Health Matters | Stop wasting money on multivitamins. The science around their health benefits is still hazy

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“Multivitamin pills are not a shortcut to better health” – so many doctors across India tell their patients who insist on prescribing supplements.

“There are patients who ask me to prescribe multivitamins for no reason,” Dr. Manisha Arora, an internal medicine consultant at Sri Balaji Action Medical Institute in New Delhi, told me.

“I don’t recommend supplements unless the report shows a deficiency. Otherwise, if you eat a healthy diet, you can get all the vitamins and minerals from food.

Arora said the fashion became even more pronounced after the Covid-19 outbreak. “Even healthy people ask for such capsules and syrups, assuming that it will give them immunity and maintain their health.”

No wonder Indians bought more than 500 crore of vitamin C, zinc and multivitamin pills to fight Covid-19 in 2020. But do we really need to consume multivitamin to keep our body fit and fit ?

It’s been a common myth since the 1970s that multivitamins should be consumed by everyone to prevent chronic disease and stay in the pink of health.

Before we go any further, here’s the disclaimer: This article is about “healthy” people who have no known disease or history of disease, but take multivitamin supplements without consulting a health care provider. It does not include people with comorbidities who take such supplements on prescription from their doctor.

Consuming a multivitamin daily to improve health and prevent disease is a common misconception among the population. This is one of the most common delusions of “good health” among people.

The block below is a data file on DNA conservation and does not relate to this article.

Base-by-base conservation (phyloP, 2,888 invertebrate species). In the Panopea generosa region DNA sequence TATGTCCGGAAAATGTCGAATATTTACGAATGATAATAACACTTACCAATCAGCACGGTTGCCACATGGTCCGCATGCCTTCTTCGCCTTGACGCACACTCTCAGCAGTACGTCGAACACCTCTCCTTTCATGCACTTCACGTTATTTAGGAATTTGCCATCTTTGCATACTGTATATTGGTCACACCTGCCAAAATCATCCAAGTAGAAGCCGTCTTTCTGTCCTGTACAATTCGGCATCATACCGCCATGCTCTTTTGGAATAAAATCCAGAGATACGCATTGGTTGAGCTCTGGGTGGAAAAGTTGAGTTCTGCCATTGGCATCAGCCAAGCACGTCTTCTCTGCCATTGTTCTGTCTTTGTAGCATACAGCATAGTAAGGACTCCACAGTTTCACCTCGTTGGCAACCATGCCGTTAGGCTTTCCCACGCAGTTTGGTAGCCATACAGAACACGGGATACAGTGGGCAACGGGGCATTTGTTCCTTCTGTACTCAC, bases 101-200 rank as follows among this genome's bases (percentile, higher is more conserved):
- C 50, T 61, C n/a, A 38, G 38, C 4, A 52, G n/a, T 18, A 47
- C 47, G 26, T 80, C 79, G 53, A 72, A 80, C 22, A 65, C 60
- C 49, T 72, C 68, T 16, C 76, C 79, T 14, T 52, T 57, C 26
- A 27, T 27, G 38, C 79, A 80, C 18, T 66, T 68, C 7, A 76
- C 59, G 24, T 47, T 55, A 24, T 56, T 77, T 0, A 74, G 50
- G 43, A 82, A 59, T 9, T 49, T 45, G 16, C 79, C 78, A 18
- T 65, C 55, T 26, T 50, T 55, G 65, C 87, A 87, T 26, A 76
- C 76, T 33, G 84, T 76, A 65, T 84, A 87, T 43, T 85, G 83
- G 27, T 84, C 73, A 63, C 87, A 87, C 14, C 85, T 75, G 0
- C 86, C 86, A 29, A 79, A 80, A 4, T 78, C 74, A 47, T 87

Even then, there is no standard definition of what a multivitamin tablet or syrup should contain and how many nutrients it should contain. In fact, there is no good quality research data suggesting a daily intake of multivitamins and minerals.

Our body cannot absorb all the food we eat. There are physiological limits to the amount of nutrients our bodies can absorb. For example, our bodies generally cannot absorb more than 10% of the iron from a vegetarian diet and 18% of the iron from the Western diet, which includes animal foods. Likewise, only 20-25 grams of high-quality protein is absorbed at one time. The same is true for multivitamins.

The human body cannot absorb them all and taking extra pills puts unnecessary pressure on our system like the kidneys to eliminate them, which ends up affecting the natural harmony of the body.

In fact, a wealth of published, peer-reviewed research has shown that daily multivitamins and the use of specific vitamins in healthy people may be associated with a host of diseases, including cancers.

Who needs what, when?

Nutrient deficiency shows up very quickly, according to half a dozen health experts I spoke to.

Symptoms of iron deficiency anemia or vitamin C deficiency are hard to miss by practitioners. Even a B12 deficiency – which is most common among vegetarians in India – can be diagnosed by numbness and tingling in the hands.

Therefore, balance is key.

“Multivitamins can very well be useful, for example, for athletes. But taking anything off the shelf won’t even help them,” said Delhi-based health practitioner Dr. Abhishek Singhal.

Athletes who participate in endurance sports such as marathons need to be replenished with salt and glucose, while sports such as football, long jump and even javelin throwing require strength in the joints and the cartilages. “So naturally the supplements have to be different for each of them. This is precisely the job of nutritionists and doctors specializing in sports medicine.

Likewise, for pregnant women, the nutritional needs increase and folic acid, as well as food supplements, have a proven benefit for them. But for an everyday Joe, just drinking a glass of milk or eating an apple or fruit gives him the required amount of vitamins.

“An important vitamin that I usually prescribe to elderly vegetarians is B12. So if you get older and only follow a vegetarian diet, you need to watch your vitamin B12 levels,” says Dr. Sumit Ray, a specialist in intensive care at Holy Family Hospital.

Where the evidence is lacking is in whether these pills help people who otherwise have relatively healthy diets and are in good health.

Stop taking multivitamins unless deficient

Multivitamins contain fillers or excipients which are essentially inert materials that do not react with or have any effect on the human body. These fillers are added with active ingredients that have a therapeutic effect.